Fertility has been trending down over the past few years and it may be a long time before the trend continues, according to a new study.

Fertility rates are trending lower in the U.S. and Europe but the trend is accelerating, with some countries even dropping below the national average.

Fertility is trending lower, according a new report.

AP Photo/Kelsey SnellIn the U, fertility is declining in many parts of the country.

In the Northeast, fertility rates fell to their lowest level since the mid-1990s in 2015.

The U.K., meanwhile, is slowly catching up to the rest of Europe, which is already on pace to have the lowest fertility rate in Europe in the 21st century.

The report says that many factors contribute to fertility declines, including population aging, poor child care, and increasing social isolation.

It also cites the fact that the United States has seen the largest drop in births since the 1930s, and the most dramatic drop in the past decade.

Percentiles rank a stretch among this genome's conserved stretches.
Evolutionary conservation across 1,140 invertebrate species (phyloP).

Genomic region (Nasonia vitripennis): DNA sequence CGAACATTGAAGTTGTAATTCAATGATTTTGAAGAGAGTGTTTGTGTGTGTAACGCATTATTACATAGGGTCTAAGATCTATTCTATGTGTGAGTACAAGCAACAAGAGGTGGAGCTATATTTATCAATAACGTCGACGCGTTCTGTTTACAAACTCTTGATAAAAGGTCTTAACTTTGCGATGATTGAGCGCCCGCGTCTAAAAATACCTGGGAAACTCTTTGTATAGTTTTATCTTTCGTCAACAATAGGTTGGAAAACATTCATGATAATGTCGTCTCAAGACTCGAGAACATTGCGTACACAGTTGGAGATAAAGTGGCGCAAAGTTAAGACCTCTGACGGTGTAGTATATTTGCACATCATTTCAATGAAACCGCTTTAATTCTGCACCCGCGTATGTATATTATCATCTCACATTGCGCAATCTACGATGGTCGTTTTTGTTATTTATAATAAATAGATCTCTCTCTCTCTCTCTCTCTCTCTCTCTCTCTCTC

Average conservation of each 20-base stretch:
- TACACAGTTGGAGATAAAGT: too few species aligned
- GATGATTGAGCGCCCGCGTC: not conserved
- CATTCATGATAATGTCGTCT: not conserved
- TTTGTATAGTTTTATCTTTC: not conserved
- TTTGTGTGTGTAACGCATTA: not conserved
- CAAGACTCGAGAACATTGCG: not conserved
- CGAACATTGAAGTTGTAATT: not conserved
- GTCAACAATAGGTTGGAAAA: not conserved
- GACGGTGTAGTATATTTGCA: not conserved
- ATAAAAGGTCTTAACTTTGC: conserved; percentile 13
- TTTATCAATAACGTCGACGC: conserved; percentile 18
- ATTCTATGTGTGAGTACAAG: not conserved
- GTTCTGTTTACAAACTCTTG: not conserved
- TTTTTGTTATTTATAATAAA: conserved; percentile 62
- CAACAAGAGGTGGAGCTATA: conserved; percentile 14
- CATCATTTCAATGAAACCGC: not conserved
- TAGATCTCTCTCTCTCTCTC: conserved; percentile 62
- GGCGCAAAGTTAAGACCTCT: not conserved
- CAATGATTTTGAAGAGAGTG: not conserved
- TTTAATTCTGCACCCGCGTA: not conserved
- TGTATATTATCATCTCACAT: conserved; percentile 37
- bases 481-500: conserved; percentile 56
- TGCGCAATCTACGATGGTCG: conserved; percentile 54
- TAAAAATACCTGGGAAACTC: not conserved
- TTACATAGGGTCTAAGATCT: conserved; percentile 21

In addition to the U and European countries, fertility in Asia is declining too.

Japan has fallen to its lowest fertility level since 1950 and India has fallen below the fertility rate of its Asian neighbors, but they are not alone.

In South Korea, fertility has dropped to its low point since 1998.

In South Korea alone, more than 50 percent of young women are not married, and an estimated 15 million people are not on the birth certificate.

In China, there are nearly a million fewer people under age 15 and fertility rates are dropping even further.